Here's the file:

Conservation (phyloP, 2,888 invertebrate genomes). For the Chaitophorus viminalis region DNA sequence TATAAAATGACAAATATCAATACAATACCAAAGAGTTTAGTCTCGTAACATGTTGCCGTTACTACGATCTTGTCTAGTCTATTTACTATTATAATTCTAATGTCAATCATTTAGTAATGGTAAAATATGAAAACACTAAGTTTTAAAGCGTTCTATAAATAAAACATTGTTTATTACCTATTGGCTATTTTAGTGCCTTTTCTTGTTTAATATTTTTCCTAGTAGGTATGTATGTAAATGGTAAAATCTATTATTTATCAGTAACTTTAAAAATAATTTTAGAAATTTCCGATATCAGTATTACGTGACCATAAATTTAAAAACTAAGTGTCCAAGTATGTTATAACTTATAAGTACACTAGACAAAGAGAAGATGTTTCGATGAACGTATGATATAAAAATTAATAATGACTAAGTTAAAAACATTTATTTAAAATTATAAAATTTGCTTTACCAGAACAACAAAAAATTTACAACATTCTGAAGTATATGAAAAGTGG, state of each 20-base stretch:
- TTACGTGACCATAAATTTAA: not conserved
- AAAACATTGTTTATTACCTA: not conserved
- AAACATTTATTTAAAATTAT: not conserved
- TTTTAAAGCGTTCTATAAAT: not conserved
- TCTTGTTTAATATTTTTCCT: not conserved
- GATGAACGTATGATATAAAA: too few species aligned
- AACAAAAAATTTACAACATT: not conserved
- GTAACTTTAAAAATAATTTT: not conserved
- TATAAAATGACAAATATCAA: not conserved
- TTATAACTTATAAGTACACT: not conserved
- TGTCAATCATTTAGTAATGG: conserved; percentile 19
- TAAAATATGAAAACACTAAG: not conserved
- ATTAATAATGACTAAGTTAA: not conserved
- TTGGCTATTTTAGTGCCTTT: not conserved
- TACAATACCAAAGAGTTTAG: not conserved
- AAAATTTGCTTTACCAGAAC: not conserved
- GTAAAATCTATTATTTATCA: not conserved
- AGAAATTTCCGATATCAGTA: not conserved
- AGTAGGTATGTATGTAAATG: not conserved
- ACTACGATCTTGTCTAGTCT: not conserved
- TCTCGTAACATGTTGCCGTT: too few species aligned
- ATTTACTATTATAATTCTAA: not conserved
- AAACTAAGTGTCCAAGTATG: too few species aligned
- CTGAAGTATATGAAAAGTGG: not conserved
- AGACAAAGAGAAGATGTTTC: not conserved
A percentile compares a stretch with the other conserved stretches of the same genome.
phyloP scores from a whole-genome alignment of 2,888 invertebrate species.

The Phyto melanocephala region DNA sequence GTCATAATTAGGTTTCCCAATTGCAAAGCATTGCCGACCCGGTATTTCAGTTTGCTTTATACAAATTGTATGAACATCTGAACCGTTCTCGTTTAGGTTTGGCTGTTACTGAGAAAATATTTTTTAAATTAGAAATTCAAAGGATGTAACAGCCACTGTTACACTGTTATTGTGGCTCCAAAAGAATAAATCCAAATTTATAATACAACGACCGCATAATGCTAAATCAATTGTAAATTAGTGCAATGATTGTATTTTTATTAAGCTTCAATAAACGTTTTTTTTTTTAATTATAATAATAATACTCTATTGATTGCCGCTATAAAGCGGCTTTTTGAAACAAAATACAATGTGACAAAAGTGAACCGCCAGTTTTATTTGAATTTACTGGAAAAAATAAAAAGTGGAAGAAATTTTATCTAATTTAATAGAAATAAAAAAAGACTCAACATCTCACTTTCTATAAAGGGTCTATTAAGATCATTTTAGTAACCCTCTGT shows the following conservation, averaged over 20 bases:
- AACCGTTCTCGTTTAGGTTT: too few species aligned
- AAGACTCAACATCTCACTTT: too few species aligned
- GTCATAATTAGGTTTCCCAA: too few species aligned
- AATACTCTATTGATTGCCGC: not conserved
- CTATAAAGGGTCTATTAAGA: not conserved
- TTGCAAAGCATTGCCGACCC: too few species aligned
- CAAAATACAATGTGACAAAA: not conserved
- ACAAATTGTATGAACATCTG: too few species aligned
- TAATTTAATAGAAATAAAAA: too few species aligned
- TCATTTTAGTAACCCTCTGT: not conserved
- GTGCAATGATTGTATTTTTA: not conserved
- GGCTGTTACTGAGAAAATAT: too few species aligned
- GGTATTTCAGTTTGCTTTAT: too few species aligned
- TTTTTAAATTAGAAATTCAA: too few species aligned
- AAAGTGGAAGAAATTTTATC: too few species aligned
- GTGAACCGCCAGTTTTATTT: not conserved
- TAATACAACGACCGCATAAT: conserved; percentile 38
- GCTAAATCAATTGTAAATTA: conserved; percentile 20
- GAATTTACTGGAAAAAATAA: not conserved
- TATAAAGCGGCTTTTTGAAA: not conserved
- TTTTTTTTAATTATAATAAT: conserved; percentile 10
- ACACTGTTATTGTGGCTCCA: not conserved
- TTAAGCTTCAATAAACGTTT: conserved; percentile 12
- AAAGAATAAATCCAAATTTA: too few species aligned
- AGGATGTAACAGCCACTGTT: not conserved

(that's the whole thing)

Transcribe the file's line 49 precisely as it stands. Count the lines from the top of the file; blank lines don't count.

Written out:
- TATAAAGCGGCTTTTTGAAA: not conserved